Female Infanticide in India: A Feminist Cultural History

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SUNY Press, Jan 27, 2005 - History - 320 pages
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Female Infanticide in India is a theoretical and discursive intervention in the field of postcolonial feminist theory. It focuses on the devaluation of women through an examination of the practice of female infanticide in colonial India and the reemergence of this practice in the form of femicide (selective killing of female fetuses) in postcolonial India. The authors argue that femicide is seen as part of the continuum of violence on, and devaluation of, the postcolonial girl-child and woman. In order to fully understand the material and discursive practices through which the limited and localized crime of female infanticide in colonial India became a generalized practice of femicide in postcolonial India, the authors closely examine the progressivist British-colonial history of the discovery, reform, and eradication of the practice of female infanticide. Contemporary tactics of resistance are offered in the closing chapters.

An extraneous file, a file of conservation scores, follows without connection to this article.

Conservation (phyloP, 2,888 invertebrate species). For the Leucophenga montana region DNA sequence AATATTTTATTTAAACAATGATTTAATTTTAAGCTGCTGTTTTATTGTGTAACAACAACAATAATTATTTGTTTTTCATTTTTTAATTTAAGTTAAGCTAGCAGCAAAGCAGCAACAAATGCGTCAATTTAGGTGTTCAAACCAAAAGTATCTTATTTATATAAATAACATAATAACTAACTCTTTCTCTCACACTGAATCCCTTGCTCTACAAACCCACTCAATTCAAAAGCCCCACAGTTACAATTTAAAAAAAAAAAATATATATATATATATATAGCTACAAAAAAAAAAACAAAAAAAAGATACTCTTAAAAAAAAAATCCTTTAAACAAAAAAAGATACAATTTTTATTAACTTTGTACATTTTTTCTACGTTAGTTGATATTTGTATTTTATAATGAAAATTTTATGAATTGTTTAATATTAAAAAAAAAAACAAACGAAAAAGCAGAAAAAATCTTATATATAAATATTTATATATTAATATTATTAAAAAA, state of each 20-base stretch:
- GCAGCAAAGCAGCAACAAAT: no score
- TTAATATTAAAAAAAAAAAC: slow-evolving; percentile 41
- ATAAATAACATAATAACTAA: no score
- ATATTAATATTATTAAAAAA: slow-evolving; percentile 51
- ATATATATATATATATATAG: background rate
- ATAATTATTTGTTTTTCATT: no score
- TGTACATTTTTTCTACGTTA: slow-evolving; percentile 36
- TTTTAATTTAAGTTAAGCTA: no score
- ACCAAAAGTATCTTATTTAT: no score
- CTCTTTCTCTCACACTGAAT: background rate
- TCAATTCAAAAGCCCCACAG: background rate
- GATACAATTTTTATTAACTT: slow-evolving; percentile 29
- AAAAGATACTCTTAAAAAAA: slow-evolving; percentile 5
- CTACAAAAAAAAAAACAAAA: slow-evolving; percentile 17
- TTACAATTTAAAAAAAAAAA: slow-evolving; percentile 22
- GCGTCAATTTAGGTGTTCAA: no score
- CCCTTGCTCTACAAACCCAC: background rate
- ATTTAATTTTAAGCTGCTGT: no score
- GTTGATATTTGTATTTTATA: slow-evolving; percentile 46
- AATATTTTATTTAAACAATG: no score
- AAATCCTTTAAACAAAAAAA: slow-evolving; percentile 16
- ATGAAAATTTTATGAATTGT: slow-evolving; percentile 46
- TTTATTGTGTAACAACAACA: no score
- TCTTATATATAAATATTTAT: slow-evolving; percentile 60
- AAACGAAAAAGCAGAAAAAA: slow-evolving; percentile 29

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The Practice of Femicide in Postcolonial India and the Discourse of Population Control within the Nation State
Center and Periphery in British India PostEnlightenment Discursive Construction of Daughters Buried under the Family Room
Social Mobility in Relation to Female Infanticide in Rajput Clans British and Indigenous Contestations about Lineage Purity and Hypergamy
A Critical History of the Colonial Discourse of Infanticide Reform 18001854
A Critical History of the Colonial Discourse of Infanticide Reform 18001854
Subaltern Traditions of Resistance to Rajput Patriarchy Articulated by Generations of Women within the Meera Tradition
The Meera Tradition as a Historic Embrace of the Poor and the Dispossessed
The Baee Nathee Case

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About the author (2005)

Rashmi Dube Bhatnagar is an independent scholar who has taught in India and the United States.

Renu Dube is Assistant Professor of Rhetoric and Intercultural Communication at Boise State University.

Reena Dube is Assistant Professor of Film, Literature, and Postcolonial Theory at Indiana University of Pennsylvania.

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